Five Named to White House Beat for ‘N.Y. Times’

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By: Joe Strupp

New York Times Washington Bureau Chief Dean Baquet has named his new White House team, which includes Peter Baker, Helene Cooper, Sheryl Stolberg, Jeff Zeleny, and Ben Werschkul.

Baquet revealed the assignments in a memo to staff today that also explains other bureau coverage.

It is posted below:


Dear Washington Bureau:

It is obvious but worth repeating: Washington has never been under a lens like this before. We’re in the midst of an unprecedented shift in power that the world is closely watching, and economic chaos that has Washington at its epicenter.

And boy are we ready.

In announcing this list of new assignments I’ll steal a line from Bill: It’s a knockout cast.

Peter Baker, Helene Cooper, Sheryl Stolberg, Jeff Zeleny, and Ben Werschkul will cover the White House.

Even before Peter got to The Times he had a reputation as someone who could play the whole orchestra: write analysis, break news, and cover foreign policy. As all of you know, he has already lived up to that
reputation by, well, writing analysis, breaking news, covering foreign policy, and knocking out some terrific magazine pieces for The Times.

Helene Cooper is one of our finest writers. Her portrait of Condi Rice’s campaign to rebuild her image, and her lead role in the reconstruction of the diplomatic miscalculations that contributed to the Russian invasion of Georgia, displayed her ability to report and write compellingly about people and policy. She also has an eye for the fun story.

Sheryl is another of our finest writers. She has distinguished herself in various corners of Washington, including science, Congress, and the White House, and has displayed a talent not only for covering news and writing about policy in an engaging way, but also for seeing the personalities and ways of the capital.

No one knows the story of Barack Obama better than Jeff, who began following his career as a reporter for The Chicago Tribune. He is a hugely competitive reporter who after covering Congress jumped into the endless Obama campaign, writing about everything from his Blackberry addiction to the management of his campaign.

The appointment of Ben Werschkul to the paper’s White House team is a testament to the importance we place on covering Washington across all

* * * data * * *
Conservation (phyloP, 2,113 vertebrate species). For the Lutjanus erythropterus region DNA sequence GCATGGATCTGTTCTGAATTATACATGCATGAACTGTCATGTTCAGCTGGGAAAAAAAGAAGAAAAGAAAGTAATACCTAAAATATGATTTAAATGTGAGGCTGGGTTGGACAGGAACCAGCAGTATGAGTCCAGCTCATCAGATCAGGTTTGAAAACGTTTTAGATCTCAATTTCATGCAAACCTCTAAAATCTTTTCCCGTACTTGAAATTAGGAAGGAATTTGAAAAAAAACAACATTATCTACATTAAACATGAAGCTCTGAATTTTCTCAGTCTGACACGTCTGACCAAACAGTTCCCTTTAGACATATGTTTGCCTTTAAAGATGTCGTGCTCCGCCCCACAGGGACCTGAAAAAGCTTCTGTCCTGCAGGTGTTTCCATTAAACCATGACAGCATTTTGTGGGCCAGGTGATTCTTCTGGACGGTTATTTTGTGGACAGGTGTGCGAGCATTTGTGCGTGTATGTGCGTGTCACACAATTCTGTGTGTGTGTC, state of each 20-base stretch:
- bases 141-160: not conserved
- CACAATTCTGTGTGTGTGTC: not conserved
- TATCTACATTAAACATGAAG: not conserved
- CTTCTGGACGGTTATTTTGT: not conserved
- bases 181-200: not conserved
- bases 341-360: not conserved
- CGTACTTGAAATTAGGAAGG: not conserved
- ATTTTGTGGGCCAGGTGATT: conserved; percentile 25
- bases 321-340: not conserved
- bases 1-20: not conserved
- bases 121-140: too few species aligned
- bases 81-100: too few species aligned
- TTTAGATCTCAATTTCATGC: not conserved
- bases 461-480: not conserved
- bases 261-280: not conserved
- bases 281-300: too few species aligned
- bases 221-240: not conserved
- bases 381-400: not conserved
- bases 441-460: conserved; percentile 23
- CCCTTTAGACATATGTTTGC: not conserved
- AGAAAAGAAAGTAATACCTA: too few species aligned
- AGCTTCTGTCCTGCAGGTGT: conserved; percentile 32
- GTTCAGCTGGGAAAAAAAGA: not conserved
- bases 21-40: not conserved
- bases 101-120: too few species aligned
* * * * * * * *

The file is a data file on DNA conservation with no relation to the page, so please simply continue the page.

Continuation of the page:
platforms. But it is more than that. It is also a comment on Ben’s imagination and creativity. Ben’s job will be to expand what he did during the campaign where, for example, he used>video clips from 2001 to capture the “unguarded Barack Obama” before the crush
of attention created the very public figure we cover today.

That’s the permanent White House crew. In the meantime, Sheryl and the matchless Robert Pear will cover the final weeks of the Bush administration. Jackie Calmes will also cover the transition and the formation of an Obama White House, before taking on the job of covering the political economy, as previously announced in an appropriately glowing memo.

The White House crew will report to Dick Stevenson. I’ve been waiting for the chance to say in public what I’ve said to Dick in private about a hundred times over the past few months. He ran the best political coverage
the paper has ever had. He did it with great ideas, a sense of humor, and an ability to juggle competing demands and keep everyone happy. That is no
small feat. Everyone who worked with Dick came back and said they wanted more.

Obviously the story of Barack Obama is not just the story of policy and politics. It is also a story of culture and race, and of the impact his arrival will have on Washington and the psyche of the country. We’ve asked Rachel Swarns to take on aspects of that story, as well as close coverage of the First Family.

Rachel, who will work with Rebecca Corbett, is a wonderful writer who has already tackled some of these complex subjects, with stories about Obama’s
views and the competition among the city’s elite private schools to lure the Obama children.

Jodi Kantor, who wrote some memorable Long Run bio pieces, profiles and voters voices pieces during the campaign, will be writing profiles and other stories about Washington figures.

We will be making additional announcements about foreign policy coverage, and our plans for continuing to build on investigative reporting.

It will be fun to sit down in the coming weeks and brainstorm about coverage of the new Washington. None of these assignments forecloses
others from jumping into the game. In fact, I want everyone to get a chance to carry the ball. We should think creatively, break conventions, and take risks in coverage and storytelling. The coming years will be
hugely competitive, but they will also be a blast.


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